Ian McKellen's pliable features can create characters of any age, size, or even sex on stage; offstage they freeze into an unfriendly mask of disdain. He stares with objective interest at a pair of women chattering in a restaurant, noticing the elaborate neatness of their hairdos and makeup.

At the entrance of an expensive downtown restuarant he surveys the dining room and says, "Don't they let black people in here?" Half an hour later he withers a pushy waiter with a look so icy it would freeze alcohol. He wears dark trousers, a striped shirt, a conservative tie, a pale yellow windbreaker, black shoes--and white socks.

The last time McKellen was in Washington, he was playing the part of Salieri in "Amadeus" at the National Theatre. He went on to win a Tony last year after the play moved to Broadway, and for the last few months has been back at home "recuperating." He returned to help the Folger Shakespeare Library with its 50th anniversary and to talk about "Ian McKellen Acting Shakespeare," a delightful 90-minute show to be aired tonight at 9 on Channel 26.

McKellen's intention is to infect the audience with his enthusiasm about Shakespeare, to deflate some of the intimidating pomposity that usually surrounds performances of his work. That McKellen accomplishes this without resorting to the patronizing familiarity that often passes for "making Shakespeare real" is a tribute to his skill. It is, of course, easier to avoid boredom with a one-man smorgasbord, culling speeches that stand alone without having to deal with the stuff in between. But McKellen adds a dimension with personal anecdotes, theatrical gossip, and a fascinating analysis of Macbeth's "to-morrow, and to-morrow, and to-morrow" speech as he prepared it for performance.

His own breakthrough in dealing with Shakespeare came fairly early in his career, while playing the part of Aufidius in "Coriolanus" at a small theater in England, directed by Tyrone Guthrie. Aufidius or his allies kill Coriolanus, and immediately afterward he gives a speech of regret ("My rage is gone/ And I am struck with sorrow . . . ").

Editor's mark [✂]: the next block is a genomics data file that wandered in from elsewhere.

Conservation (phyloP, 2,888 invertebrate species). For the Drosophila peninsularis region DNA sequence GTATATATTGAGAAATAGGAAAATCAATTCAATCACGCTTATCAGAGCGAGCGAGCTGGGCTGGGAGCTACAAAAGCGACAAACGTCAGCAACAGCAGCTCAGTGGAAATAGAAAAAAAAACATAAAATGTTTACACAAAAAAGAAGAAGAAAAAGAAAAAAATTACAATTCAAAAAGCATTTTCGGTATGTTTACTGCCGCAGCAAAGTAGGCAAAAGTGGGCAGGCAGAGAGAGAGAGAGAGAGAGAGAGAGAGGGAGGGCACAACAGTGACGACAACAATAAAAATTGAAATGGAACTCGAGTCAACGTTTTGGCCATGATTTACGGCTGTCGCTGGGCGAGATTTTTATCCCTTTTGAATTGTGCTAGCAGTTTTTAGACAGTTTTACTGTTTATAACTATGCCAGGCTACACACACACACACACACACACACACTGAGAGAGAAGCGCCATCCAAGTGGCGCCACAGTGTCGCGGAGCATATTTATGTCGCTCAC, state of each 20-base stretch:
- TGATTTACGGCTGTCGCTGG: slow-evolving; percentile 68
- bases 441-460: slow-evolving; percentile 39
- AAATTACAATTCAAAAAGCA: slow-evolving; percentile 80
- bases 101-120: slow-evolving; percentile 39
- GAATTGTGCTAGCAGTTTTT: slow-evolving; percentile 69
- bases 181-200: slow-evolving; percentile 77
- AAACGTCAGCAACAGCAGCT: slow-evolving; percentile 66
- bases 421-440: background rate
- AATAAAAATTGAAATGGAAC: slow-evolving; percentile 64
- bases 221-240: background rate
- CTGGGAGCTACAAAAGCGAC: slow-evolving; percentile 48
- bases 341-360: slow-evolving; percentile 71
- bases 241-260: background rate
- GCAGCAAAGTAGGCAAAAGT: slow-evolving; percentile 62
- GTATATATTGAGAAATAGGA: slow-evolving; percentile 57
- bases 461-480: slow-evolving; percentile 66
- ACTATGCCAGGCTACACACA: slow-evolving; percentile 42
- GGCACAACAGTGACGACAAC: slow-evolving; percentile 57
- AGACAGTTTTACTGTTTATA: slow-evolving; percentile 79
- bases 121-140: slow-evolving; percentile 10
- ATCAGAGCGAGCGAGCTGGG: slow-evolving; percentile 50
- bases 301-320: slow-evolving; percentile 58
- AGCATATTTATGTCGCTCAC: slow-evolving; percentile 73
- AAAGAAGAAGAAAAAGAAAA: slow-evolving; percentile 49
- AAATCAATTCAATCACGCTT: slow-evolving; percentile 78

"Most actors interpret this with an ironic twist," he said. "But Guthrie wanted me to play it for real, and he wanted me to keen over the body, or find a noise that expressed this anguish. I couldn't do it. He came galloping down the aisle, this enormous man--6 foot, 6 inches--stopping the rehearsal. He said: 'Now come along! We're all waiting! You've got to do it full out, you've got to believe it! Now come on!' It was said in a schoolmarmish way, but more that it was my duty to match up to this wonderful piece of theater which will, if it works, galvanize the audience . . . Enthused by him, I did it, and found he was right.

"I found acting Shakespeare much easier after that."

He began to build his reputation as a "classical" actor a few years later, when he was 31 (he is now 42). He's played Hamlet, Leontes, Macbeth, Toby Belch and Richard II during four seasons, starting in 1974, with the Royal Shakespeare Company. In his one-man show he adds a credible Juliet and a touching Mistress Quickly and Falstaff to this list.

"Romeo is really a terrible part," he said. "We all think we want to play it because the play is called 'Romeo and Juliet,' but it's really Juliet's play."

The sentiment is borne out in the show; his Romeo is rather bland and unconvincing, while his petulant Juliet is far more interesting.

"I am constantly looking for the modern parallels in these plays," he said. "You know, it's a false idea that when you do Shakespeare you'll find out what it was like in Elizabethan England, or what it was like during the reign of Richard II. There are plenty of historical plays but generally the point is to make a comment on life today. Even a play as bad as 'A Lion in Winter' is trying to say something about our time.

"I always have pockets in my costumes. And I want to know what's in them. Coins? A credit card? Nothing? Perhaps a hole?"

The Shakespeare show began in 1976 as something to take to the Edinburgh Festival. Since then he has performed it for fund-raisers, including two in New York during the run of "Amadeus," one for the group that is trying to rebuild the Globe Theater in London, and another for a small New York theater that stages only plays that have failed the first time out.

Ironically, his last appearance in London was not in a classic, but as Max in the controversial play "Bent," which dramatizes the plight of homosexuals in Nazi Germany, who were sent to concentration camps and forced to wear pink triangles. The part was written with McKellen in mind, as he learned from the playwright on opening night.